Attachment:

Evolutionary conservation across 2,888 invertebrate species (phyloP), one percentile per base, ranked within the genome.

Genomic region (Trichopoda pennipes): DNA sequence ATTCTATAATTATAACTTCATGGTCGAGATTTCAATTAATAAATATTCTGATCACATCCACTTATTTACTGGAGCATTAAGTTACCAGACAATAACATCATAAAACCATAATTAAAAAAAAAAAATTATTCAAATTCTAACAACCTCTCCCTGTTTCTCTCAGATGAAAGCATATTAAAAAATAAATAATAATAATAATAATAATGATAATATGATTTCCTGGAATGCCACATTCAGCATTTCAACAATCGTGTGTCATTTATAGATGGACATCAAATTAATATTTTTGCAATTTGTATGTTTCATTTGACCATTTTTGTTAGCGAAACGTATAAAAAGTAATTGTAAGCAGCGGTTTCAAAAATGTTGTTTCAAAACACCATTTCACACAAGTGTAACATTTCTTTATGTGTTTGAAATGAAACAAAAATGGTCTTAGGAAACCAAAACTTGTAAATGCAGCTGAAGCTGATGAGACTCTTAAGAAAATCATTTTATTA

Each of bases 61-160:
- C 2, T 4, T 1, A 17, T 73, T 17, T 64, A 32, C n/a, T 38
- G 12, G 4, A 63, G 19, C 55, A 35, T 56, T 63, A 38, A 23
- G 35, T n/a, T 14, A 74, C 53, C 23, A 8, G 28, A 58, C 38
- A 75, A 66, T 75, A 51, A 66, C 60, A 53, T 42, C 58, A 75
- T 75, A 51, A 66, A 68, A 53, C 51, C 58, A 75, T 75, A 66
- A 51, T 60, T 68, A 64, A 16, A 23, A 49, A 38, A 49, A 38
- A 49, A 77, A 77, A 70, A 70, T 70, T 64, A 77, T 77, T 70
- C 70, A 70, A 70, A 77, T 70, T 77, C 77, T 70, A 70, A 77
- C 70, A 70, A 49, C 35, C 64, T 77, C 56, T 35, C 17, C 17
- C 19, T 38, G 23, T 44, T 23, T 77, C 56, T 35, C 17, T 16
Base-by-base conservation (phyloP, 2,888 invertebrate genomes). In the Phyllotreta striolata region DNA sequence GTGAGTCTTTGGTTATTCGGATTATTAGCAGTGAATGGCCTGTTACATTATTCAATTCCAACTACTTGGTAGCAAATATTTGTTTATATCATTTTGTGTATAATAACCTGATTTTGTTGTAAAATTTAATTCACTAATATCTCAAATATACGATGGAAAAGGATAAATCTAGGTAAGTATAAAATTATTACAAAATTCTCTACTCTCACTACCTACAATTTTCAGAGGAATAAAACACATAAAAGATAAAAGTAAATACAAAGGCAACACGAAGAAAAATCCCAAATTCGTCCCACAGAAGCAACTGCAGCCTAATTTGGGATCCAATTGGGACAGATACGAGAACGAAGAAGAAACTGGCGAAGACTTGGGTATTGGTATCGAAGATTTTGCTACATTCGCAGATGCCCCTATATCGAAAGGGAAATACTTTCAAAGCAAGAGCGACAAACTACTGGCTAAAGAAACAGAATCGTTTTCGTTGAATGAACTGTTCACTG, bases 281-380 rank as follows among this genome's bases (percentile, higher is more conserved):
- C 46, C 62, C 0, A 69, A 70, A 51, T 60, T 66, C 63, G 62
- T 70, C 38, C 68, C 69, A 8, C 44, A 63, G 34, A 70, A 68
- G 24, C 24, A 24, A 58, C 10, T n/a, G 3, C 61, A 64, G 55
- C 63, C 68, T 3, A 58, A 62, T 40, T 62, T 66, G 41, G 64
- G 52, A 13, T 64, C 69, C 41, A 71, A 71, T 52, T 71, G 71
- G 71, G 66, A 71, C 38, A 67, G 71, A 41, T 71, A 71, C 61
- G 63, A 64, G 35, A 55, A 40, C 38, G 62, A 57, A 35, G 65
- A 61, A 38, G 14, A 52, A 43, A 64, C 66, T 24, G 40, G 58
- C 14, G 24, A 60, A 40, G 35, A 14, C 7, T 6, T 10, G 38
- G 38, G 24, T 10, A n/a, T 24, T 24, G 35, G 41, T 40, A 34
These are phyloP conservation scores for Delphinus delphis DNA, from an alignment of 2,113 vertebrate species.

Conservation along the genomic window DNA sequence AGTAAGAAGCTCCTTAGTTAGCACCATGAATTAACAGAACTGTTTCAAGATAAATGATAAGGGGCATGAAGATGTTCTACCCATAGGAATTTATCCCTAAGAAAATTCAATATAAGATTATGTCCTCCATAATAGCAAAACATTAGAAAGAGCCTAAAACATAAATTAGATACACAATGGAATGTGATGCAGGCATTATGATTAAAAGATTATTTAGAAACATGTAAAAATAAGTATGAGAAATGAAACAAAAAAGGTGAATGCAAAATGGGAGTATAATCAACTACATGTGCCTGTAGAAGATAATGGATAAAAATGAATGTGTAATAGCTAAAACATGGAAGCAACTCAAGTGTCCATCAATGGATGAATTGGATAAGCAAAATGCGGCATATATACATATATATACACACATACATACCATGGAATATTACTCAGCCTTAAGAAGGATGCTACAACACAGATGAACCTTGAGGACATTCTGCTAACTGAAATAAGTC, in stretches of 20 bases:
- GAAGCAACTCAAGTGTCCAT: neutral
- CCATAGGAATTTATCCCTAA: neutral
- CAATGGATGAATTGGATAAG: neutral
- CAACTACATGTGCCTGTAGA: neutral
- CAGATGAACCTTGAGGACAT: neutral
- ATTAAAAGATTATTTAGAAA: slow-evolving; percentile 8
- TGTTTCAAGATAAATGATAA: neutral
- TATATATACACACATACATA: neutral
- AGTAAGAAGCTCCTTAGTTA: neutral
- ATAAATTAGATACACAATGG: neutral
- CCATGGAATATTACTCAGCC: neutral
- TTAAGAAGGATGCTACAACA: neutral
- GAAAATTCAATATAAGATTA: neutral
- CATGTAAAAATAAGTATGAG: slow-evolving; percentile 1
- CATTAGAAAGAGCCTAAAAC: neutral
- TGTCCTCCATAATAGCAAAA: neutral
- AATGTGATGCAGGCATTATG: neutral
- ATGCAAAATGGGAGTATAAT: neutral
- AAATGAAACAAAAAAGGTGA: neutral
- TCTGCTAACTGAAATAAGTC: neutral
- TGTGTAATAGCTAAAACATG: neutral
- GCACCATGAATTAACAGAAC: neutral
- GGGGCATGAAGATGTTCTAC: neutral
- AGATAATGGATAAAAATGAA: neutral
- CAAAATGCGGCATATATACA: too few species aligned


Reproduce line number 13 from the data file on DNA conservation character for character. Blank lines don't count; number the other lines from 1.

- C 19, T 38, G 23, T 44, T 23, T 77, C 56, T 35, C 17, T 16